Oddly the much maligned “Neutron Star Collision (Love Is Forever)” was transformed into a euphoric high in the live arena, while the torturous “Guiding Light” was not only palatable but positively spell binding when surrounded by a sea of hands. It wasn’t all good news however, “United States Of Eurasia” was certainly enhanced by Muse’s live bombast but still couldn’t help but sink beneath its own pretentions. While the Bowie aping “I Belong To You” left large portions of the crowd cold. Being consummate live veterans it was clear that Muse had planned their setlist wisely; as these comparative low lights served as buffers for the crowd to rest and regain their stamina before the next wave of heavy hitters were to be unleashed.


At other points Muse used pageantry to enhance their weaker materiel. During a laboured rendition of “Undisclosed Desires” Muse span on an elevated platform leaving the live crowd in awe. Similarly during “Exogenesis: Symphony Part 1: Overture” we were given a glimpse of the legendary UFO as it hovered ominously before unleashing an acrobatic visual artist. Amidst all the insanity no one seemed to notice the bloated self indulgence that served to sink The Resistance. Equally the far more tasteful “Soldier’s Poem” provided the night's most unforgettable visual as Dom encourage the crowd to hold their lighters, phones and cameras in the air. The sight of a 90,000 or so, glowing blue and red lights is something that I will simply never forget.


With the pomp and pageantry put to one side it was time for Muse to blow the crowd away with their sheer visceral bombast. “Time is Running Out” flew by so fast that I can hardly remember it, “Starlight” had the crowd embracing on mass and clapping in unison before “Unnatural Selection” provided the surprise highlight of the night sparking the most ferocious pits of the entire set. From then on in it was time to send the night into over drive with the classic finishing flurry of “Stockholm Syndrome”, “Take A Bow”, “Plug In Baby” and a riotous rendition of “Knights Of Cydonia”. The latter created one of those great moments of crowd unity as the circle pits opened wide and people seemed content to playfully launch into one another before celebrating with a round of high fives.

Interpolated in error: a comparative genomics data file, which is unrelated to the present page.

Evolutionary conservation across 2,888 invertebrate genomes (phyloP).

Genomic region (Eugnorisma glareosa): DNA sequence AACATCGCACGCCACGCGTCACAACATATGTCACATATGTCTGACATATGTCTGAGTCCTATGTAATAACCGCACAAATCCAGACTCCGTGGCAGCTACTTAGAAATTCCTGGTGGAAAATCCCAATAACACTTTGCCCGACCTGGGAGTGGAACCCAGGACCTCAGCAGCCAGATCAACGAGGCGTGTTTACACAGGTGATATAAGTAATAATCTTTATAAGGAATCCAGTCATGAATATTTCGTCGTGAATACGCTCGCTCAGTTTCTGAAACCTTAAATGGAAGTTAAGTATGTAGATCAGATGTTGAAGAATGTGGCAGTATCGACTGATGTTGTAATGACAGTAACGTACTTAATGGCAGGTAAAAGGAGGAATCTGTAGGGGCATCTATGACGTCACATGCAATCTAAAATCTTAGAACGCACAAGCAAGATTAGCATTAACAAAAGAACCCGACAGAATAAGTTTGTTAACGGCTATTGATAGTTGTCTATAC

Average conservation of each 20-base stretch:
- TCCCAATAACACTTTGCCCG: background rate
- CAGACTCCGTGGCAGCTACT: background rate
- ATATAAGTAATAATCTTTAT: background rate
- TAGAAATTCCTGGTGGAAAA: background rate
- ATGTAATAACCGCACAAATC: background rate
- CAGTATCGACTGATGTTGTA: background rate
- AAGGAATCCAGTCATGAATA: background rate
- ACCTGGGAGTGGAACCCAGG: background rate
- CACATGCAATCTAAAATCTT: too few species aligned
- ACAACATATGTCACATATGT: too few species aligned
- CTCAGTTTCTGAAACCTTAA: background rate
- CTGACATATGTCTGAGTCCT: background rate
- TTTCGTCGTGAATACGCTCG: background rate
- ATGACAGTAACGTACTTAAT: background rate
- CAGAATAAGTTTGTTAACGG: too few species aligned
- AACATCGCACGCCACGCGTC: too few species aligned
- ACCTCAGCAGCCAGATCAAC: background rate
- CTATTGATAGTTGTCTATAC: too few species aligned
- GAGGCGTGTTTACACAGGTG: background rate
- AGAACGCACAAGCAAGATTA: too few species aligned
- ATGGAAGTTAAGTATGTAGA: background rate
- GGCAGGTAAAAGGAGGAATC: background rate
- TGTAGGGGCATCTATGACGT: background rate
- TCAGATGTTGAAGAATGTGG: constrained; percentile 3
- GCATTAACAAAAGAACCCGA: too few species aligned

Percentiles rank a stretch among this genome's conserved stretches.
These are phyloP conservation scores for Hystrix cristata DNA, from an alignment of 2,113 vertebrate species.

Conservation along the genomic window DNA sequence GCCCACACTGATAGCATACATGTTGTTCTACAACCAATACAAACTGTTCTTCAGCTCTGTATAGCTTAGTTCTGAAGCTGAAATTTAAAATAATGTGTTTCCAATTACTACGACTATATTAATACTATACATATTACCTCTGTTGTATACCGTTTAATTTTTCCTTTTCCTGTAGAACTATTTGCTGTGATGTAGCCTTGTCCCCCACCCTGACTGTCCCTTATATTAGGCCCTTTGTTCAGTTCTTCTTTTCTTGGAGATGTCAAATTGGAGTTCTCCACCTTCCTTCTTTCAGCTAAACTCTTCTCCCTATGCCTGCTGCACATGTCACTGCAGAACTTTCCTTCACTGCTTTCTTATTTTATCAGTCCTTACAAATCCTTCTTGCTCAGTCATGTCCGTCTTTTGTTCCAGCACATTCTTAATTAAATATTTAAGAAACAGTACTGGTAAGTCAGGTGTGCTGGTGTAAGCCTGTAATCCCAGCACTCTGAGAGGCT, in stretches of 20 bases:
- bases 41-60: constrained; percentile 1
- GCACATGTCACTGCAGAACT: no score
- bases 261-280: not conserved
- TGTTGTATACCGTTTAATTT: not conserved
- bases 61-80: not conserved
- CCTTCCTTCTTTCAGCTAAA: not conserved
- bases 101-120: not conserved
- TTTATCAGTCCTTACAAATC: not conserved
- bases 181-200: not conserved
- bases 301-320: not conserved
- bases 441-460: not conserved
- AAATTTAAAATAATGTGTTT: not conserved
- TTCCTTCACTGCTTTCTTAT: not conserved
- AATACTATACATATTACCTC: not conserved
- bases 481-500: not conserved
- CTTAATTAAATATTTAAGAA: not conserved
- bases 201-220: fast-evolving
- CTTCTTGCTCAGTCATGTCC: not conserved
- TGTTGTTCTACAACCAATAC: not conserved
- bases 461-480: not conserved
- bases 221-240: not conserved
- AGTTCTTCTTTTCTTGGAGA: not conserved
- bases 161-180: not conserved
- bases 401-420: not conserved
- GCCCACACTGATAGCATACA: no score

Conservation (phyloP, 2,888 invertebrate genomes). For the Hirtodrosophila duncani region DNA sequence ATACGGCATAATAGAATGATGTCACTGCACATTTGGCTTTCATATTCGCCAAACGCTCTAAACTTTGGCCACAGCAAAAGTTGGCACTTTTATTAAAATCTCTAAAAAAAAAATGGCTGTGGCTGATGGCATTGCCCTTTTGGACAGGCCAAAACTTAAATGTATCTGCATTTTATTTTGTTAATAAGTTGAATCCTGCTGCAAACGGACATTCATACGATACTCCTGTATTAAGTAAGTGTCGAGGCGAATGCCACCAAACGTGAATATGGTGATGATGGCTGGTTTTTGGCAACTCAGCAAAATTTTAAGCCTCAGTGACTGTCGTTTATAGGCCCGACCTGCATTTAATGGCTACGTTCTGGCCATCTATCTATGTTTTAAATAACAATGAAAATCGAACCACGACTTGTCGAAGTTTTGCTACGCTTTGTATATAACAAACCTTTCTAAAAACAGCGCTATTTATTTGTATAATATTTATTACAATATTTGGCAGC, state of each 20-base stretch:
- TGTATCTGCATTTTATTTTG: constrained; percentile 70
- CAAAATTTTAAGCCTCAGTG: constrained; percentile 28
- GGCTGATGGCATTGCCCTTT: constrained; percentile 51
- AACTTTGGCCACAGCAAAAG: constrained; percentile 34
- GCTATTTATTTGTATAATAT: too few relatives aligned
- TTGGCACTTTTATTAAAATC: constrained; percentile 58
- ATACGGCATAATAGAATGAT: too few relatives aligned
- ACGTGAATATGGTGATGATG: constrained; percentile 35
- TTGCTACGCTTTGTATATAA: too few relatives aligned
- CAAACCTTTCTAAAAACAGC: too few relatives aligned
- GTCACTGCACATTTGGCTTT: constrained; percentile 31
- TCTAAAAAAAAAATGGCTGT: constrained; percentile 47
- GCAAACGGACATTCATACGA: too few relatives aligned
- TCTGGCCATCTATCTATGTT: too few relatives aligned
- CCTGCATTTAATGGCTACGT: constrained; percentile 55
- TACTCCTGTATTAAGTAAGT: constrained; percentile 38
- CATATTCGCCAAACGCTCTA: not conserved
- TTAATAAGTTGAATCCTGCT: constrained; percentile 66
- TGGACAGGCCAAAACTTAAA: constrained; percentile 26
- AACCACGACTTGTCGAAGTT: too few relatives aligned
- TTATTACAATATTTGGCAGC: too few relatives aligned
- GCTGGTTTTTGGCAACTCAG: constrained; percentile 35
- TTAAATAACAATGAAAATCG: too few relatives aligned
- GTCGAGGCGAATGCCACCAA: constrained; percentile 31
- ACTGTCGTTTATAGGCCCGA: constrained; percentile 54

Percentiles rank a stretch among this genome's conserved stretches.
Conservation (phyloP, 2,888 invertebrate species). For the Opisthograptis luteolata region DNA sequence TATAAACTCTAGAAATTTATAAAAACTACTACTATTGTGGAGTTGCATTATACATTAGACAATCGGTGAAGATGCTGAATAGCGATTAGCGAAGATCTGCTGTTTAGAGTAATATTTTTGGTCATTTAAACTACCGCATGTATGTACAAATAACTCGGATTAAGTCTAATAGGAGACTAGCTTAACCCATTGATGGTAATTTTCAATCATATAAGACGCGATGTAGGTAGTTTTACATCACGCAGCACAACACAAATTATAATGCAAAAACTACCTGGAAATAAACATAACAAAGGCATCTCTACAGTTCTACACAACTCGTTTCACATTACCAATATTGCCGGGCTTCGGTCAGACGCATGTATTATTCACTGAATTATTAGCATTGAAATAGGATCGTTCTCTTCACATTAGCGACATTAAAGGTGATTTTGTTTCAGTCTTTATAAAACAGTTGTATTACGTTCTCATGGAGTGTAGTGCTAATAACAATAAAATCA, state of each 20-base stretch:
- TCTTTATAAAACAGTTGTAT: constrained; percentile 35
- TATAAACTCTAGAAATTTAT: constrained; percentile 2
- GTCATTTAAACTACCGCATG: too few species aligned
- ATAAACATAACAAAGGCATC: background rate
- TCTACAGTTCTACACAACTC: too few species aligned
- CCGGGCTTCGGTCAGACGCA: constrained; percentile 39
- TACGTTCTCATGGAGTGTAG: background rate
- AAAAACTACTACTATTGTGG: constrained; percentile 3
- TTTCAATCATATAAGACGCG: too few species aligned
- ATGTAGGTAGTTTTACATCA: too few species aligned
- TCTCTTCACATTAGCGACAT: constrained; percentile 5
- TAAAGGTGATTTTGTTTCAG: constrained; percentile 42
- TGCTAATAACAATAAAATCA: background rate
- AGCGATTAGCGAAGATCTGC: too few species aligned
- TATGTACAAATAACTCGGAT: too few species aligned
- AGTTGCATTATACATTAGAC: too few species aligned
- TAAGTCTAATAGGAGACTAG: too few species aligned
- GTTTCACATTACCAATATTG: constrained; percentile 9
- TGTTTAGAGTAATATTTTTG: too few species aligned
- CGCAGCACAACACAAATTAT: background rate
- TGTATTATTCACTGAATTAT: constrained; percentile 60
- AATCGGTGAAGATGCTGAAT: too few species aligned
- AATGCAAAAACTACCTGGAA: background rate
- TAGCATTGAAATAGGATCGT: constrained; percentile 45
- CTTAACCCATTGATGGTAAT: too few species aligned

Incredibly silly, but insanely satisfying, that sums up Muse, and this night, perfectly . The whole affair was over blown, ridiculous, and larger than life, but it never felt cringe inducing or false. It just felt like a bunch of prog-rock nerds fulfilling their wildest desires and having fun with 90,000 fans. If this is to the end of Muse’s stadium hegemony, before they return to more minimalist fare, then they couldn’t have asked for a more epic or charming send off. It wasn't the greatest Muse performance that these shores have seen; but it was an unforgettable experience, that no other band could hope to replicate.



The 411: The last of the great Muse stadium shows (for quite some time at least), the final performance of Lily Allen's career, and a setting of unparalleled grandeur made this gig utterly essential before a single note had been played.Yet with great significance, comes great expectation. Thankfully, by the time the reverb had finally faded at "Knights Of Cydonia's" conclusion no one in the 90,000 strong crowd doubted Muse's brilliance. Matt Bellamy and co. had crafted a two hour set that flowed superbly from start to finish; combining visceral grooves, with hand on heart sing-a-longs moments, and over the top

pageantry. The pacing was perfectly judged to keep the entire crowd engaged, but not burned out, as their show progressed. The set built to a series of epic high points and featured top notch production from start to finish. Muse proved they are the 21st Century's great stadium headliners, and on September 10th 2010, from the bottom to the top of the card, they delivered a wide screen experience of unparalleled grandeur.

411 Elite Award

Final Score: 9.0 [ Amazing ] legend


Let's hear it for the incredibly silly but insanely satisfying prog-rock nerds!:p